How bad was it? The Royals’ bullpen broke more records than the White Sox on Disco Demolition Night. Ray Bradbury’s agent was calling them to pose for the cover of “Fahrenheit 451”. In “Close & Late” situations, over 728 at-bats, Royals’ opponents hit a ridiculous .328/.404/.520, turning every hitter into Gary Sheffield. Never before had a team blown more saves than they had recorded; the Royals saved just 29 of 59 games. The Royals were the first team in AL history to record a Rolaids Relief score below zero. According to Tom Ruane, the Royals’ 11-32 record in one-run games was the worst by any team in over 60 years. The four worst winning percentages in one-run games this century:
Year Team W L Pct.
1935 Boston (NL) 7 31 .184
1937 St. Louis (AL) 10 31 .244
1999 Kansas City 11 32 .256
1916 Philadelphia (AL) 11 32 .256
The 1937 St. Louis Browns finished 46-108 - and they were the best of the other three teams on this list. The 1935 Braves finished 38-115, the second-worst record this century. The worst? Those 1916 Athletics (36-117). Three teams with overall winning percentages in the .200s, and last year’s Royals. Wow.
As historic as their futility in close games was, it was the Royals’ collapse at the end of games that is so damning on the bullpen. The Royals, owners of the third-worst record in baseball, were better than .500 through 6 innings. Consider this chart, where “expected wins” assumes the Royals won all the games they were leading, and half the games they were tied:
Inning 6 7 8 Final
Ahead 73 70 66 64
Tied 20 15 14 0
Behind 68 76 81 97
Expected Wins 83 77.5 73 64
Through 6 innings, the Royals were 73-68 with 20 ties, yet by game’s end were 64-97. They slipped 19 games in the standings after the 6th inning. Nineteen games. Inning-by-inning data is not available prior to 1980, but with Keith Woolner’s help, we found that over the last 20 years, the 1985 Pirates had held the record with an 18-game drop. After 7 innings, the Royals 13.5-game drop broke the record of 12, previously held by the 1997 Cubs.
You get the point. This isn’t your standard “we would have won 10 more games with a good bullpen” sob story. This was the Real McCoy. The 1999 Royals were the worst late-inning team of at least the last 20 years, and the worst close-game team of the last 60.
- Baseball Prospectus 2000
I wrote those words over a decade ago, and I never thought I would see a worse bullpen in my lifetime. I probably won’t – the season is still young, after all. But the 2010 Royals are giving the 1999 Royals a run for the money – and that’s with a shutdown closer in Joakim Soria.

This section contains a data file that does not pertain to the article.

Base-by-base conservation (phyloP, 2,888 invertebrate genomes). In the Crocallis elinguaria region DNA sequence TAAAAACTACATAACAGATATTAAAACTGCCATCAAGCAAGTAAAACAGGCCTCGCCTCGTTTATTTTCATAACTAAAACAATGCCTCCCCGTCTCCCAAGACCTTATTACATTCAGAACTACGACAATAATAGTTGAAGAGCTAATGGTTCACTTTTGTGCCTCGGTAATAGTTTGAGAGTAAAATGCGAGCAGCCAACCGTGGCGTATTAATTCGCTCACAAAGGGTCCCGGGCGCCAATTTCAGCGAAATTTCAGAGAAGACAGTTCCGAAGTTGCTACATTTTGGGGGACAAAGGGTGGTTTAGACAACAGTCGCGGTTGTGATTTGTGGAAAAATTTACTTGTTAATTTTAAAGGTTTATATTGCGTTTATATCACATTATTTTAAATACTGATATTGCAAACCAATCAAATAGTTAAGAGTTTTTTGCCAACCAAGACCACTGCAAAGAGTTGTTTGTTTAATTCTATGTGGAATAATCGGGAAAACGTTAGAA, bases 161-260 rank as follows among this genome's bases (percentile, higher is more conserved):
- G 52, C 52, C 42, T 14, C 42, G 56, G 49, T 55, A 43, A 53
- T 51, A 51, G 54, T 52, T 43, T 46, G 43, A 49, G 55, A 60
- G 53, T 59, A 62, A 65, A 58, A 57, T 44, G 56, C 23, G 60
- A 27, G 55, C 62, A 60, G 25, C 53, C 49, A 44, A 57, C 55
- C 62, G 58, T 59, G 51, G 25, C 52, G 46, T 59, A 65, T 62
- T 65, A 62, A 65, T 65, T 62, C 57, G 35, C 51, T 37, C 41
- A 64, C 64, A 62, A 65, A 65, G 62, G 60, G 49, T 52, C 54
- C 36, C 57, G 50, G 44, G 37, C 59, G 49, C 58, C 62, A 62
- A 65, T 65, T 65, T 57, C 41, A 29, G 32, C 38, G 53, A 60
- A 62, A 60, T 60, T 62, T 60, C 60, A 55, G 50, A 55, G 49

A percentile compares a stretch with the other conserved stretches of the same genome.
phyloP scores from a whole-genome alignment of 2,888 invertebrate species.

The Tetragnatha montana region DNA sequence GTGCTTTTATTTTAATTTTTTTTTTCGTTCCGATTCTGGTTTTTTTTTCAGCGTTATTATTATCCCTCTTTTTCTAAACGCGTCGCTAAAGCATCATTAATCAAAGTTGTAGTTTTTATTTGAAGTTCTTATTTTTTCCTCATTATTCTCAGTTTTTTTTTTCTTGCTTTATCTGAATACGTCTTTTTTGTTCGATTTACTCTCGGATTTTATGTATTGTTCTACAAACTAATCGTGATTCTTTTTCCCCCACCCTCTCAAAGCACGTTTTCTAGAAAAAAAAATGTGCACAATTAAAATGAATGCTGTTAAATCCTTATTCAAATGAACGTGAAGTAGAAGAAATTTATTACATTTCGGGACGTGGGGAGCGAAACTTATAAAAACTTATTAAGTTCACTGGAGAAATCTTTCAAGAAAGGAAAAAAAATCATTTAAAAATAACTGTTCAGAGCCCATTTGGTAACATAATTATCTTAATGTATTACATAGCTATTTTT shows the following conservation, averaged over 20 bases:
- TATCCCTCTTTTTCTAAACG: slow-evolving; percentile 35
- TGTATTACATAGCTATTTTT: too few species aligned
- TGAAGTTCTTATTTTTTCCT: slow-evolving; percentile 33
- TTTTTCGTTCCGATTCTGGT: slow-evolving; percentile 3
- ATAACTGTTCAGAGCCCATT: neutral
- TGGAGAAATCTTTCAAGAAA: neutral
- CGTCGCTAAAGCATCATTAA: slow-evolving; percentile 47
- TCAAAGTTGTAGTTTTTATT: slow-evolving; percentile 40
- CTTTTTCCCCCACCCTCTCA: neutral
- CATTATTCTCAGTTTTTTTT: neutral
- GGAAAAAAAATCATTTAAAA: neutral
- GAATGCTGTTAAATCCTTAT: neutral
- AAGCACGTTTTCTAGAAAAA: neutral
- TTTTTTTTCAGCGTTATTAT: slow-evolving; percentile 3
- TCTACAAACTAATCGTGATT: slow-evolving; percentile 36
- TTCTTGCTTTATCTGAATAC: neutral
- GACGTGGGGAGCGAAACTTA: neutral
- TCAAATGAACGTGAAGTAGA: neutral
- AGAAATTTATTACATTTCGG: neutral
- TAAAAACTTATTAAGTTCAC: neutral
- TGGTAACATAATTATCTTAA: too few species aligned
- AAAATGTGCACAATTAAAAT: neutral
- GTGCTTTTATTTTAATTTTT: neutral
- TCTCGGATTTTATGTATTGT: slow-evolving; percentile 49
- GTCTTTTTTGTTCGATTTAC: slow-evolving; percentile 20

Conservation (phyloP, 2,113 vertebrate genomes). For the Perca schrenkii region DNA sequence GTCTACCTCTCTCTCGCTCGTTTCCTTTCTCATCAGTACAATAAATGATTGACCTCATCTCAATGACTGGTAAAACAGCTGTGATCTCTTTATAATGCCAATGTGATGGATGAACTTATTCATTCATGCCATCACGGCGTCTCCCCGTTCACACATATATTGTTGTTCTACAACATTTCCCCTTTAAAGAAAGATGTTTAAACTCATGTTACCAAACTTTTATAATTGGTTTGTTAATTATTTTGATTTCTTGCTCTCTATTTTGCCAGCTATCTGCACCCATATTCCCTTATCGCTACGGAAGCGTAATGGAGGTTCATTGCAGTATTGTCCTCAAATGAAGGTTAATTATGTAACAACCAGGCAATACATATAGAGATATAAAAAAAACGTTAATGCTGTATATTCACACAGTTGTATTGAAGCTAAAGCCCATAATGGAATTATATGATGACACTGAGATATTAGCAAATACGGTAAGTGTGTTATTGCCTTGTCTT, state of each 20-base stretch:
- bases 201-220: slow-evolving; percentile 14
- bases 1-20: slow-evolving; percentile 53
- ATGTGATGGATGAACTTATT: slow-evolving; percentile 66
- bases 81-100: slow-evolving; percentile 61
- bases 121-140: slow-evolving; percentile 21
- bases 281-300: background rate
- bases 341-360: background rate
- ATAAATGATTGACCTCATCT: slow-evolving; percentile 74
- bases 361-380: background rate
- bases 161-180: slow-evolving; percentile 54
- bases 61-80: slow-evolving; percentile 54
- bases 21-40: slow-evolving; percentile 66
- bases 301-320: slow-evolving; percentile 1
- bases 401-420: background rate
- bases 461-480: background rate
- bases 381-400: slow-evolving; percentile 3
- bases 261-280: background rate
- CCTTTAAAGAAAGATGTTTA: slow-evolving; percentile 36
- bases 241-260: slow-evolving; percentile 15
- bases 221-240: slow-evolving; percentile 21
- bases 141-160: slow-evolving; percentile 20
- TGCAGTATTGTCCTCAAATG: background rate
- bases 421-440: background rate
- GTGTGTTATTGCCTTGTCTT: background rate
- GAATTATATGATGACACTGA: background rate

Let’s compare the two head-to-head:
The 1999 Royals were 29 of 59 in save opportunities – as mentioned above, the first team in history to have more blown saves than actual saves. The 2010 Royals are 6 of 13 in save opportunities.
The 1999 bullpen had a composite 5.77 ERA. The 2010 bullpen has a 6.61 ERA. (And remember, 1999 was the peak of the juiced era – the league ERA was 4.86. The ERA of the American League this year – keep in mind that offense usually is down in April – is just 4.11.)
The 1999 bullpen allowed opposing hitters to bat .303/.385/.479. Against the 2010 bullpen, opposing hitters are batting .306/.408/.502.
The 1999 bullpen allowed 124 runs in the 7th inning (0.77 runs per game), and 111 runs in the 8th inning (0.69 runs per game). The 2010 bullpen, through 20 games, has allowed 23 runs in the 7th (1.15 runs per game) and 14 runs in the 8th (0.70 runs per game). That’s right – the team is allowing OVER ONE RUN AN INNING in the seventh.
The 1999 Royals were just 53-20 (.726) in games they were leading after 6 innings, and 55-15 (.786) in games they were leading after 7. The 2010 Royals are 5-6 (.455) in games they lead after 6, but 7-2 (.778) in games they lead after 8.
As shown in the chart above, the 1999 Royals were 73-68 with 20 ties after 6 innings – their “expected record” was 83-78, but they finished 64-97. In other words, they lost 19 games between the end of 6 innings and the end of the game. They lost 10.5 games after 7 innings, and 9 games after 8 innings.
After 6 innings, the 2010 Royals are 11-6 with 3 ties. (Read that again.) Their expected record is 12.5 – 7.5, which would put them in second place, just 2 games behind the Twins. Instead they are 8-12. Just 20 games into the season, the Royals have already lost 4.5 games after 6 innings. After 7 innings, they are 9-10 with one tie; they’ve lost 1.5 games after 7. They are 7-11 with 2 ties after 8 innings; thanks to Soria, their record hasn’t dropped at all after the 8th inning.
By almost every metric, the 2010 Royals have performed worse to this point than their 1999 counterparts. This is astonishing, given that the Royals have one of the best closers in baseball at their disposal. Partly thanks to Soria, and partly thanks to the Royals coming back after Kyle Farnsworth had given up the go-ahead run in extra innings against Detroit, the Royals’ record in one-run games is actually 4-4. Which, if anything, makes the performance of the bullpen even worse. The 1999 Royals suffered from bad luck as much as a bad bullpen; the bullpen found a way to give up just enough runs to lose, and the offense shut down in the late innings. By contrast, the 2010 Royals have actually come back in the late innings twice – once against the Tigers in the 11th, and once on Rick Ankiel’s bloop single in the 8th to beat the Red Sox. Without a more productive offense, the situation could be even more dire.
The closer for the 1999 Royals was Jeff Montgomery, who was on his last legs – he would retire after the season. Monty had just 12 saves and a whopping 6.84 ERA. Take out his performance, and the team’s middle relievers had a 5.64 ERA. Take out Soria’s performance this season (just 2 runs allowed in 9 innings), and the middle relievers this season have allowed 44 earned runs in 53.2 innings – a 7.38 ERA.
Yogi was right. It’s déjà vu all over again.